I was wondering if you would like to review my book, Random Name. The blurb is below.
[Big long blurb I’m too lazy to read.]
Have a nice day,
Random Author Person
I get these all of the time. They’re form emails and they can turn a great day into a bad one because my blood starts to boil after reading only a few lines. And it’s about time I’ve tackled them on my blog because they are rampant in the book blogging community. Here are my thoughts on them:
Argument: “Names are hard to find!”
Us bloggers (or maybe it’s just me) are kind of vain. Even if we don’t have our full names on our blogs, we usually have either our first names or pseudonyms on an ‘About’ page. This is usually located in an easy-to-find tab next to the Home tab. By not even bothering to use a blogger’s name in the greeting, authors are sending the message that we’re not worth their time.
Do you see the hypocrisy here? Authors are expecting book bloggers to take hours out of their days to read their books but can’t even be bothered to spend a minute maximum finding the blogger’s name. That’s not lazy, that’s rude.
Argument: “But authors don’t have enough time to personalize every email!”
I see authors wasting hours of their time on Twitter, Facebook and other social media sites. Yes, promotion is important, but isn’t getting reviews an important step in promoting yourself? If you don’t take the ten minutes (maximum) to find out a reviewer’s name and check their policy to see if your book fits their tastes, you shouldn’t be on social media. If you spend ten minutes checking their policy and looking at their name, it shouldn’t take more than ten minutes to write the email. All you have to do is address them by name, ask if they could review your book and include information they ask for in their review policy, which usually just consists of a blurb (which you should have on hand anyway!).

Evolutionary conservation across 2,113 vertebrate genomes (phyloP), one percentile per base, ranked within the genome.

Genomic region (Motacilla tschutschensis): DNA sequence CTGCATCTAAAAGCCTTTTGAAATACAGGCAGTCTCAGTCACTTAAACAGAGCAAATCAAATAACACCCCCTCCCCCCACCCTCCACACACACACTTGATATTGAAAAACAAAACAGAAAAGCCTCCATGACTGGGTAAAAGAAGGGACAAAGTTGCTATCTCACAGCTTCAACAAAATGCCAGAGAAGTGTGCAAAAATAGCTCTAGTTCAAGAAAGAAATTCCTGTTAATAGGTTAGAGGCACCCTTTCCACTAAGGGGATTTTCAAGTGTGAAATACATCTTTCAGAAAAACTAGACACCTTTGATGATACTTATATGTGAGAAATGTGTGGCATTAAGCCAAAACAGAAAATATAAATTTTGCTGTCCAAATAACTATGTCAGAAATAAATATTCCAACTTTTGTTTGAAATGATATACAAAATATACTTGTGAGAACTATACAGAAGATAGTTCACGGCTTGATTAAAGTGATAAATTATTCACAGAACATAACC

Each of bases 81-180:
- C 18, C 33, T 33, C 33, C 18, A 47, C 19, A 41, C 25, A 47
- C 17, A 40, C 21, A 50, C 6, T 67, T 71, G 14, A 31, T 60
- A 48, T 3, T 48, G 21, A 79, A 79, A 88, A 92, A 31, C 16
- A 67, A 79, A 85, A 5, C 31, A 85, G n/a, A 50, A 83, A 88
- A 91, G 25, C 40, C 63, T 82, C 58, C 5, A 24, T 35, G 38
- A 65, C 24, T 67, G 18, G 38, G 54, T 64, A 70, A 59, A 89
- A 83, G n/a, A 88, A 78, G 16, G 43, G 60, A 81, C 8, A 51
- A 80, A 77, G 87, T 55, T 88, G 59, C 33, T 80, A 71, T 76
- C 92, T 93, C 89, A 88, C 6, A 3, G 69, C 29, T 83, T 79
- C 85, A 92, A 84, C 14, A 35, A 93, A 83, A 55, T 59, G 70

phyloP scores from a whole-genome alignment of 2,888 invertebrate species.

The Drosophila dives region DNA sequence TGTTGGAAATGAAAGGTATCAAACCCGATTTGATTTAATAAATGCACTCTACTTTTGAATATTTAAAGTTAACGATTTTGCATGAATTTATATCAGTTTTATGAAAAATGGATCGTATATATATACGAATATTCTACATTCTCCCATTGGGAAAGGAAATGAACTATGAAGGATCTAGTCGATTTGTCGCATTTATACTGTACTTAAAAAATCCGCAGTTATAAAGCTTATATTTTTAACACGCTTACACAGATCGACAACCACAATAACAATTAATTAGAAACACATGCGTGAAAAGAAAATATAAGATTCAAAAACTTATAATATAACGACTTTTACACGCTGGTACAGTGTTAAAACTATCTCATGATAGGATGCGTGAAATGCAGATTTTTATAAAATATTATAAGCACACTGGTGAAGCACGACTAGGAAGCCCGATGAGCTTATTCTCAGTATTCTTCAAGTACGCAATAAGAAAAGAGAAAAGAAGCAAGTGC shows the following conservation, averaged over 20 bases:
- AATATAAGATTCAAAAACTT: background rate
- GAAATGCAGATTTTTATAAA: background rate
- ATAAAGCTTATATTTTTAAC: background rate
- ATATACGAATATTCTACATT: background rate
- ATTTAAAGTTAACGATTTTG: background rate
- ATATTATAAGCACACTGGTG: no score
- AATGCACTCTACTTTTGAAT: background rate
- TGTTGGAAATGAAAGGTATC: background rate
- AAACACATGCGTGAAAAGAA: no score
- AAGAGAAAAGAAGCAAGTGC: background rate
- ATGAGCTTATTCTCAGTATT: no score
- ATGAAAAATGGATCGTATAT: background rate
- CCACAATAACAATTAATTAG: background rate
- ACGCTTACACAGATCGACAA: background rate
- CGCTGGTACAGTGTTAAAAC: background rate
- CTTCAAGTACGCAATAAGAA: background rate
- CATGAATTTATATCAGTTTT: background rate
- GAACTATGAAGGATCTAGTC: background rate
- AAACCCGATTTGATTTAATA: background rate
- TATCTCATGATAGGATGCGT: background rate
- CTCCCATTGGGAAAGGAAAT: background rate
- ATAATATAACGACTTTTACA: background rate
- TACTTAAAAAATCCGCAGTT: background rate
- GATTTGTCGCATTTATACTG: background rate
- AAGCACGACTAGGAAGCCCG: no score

If you can’t take twenty minutes out of your precious day for reviewers, don’t expect reviewers to take hours out of their days for you.
Argument: “I don’t know how to address the reviewer! What if I accidentally offend them?”
If you’re so worried about offending someone by calling them by their first name instead of a more respectful Ms. Lastname or Mr. Lastname, then look at the comments section of their blog. See how commenters address the person. If they use their first name, go ahead! Besides it’s the internet; things generally aren’t that formal.
And if you can’t be bothered to look at the comments and want to send a generic email instead, think about this: It’s far more offensive to send a generic email with no name than to handcraft an email and get the wrong name.
Basically, just be polite and spend a couple minutes of your time on an email rather than sending out generic ones. Reviewers like me get them all the time and can spot them a mile away, so don’t think you’ll get away with it. Especially if you’re sending out requests when a reviewer is not accepting requests and it is clearly stated in their policy. That’s just lazy.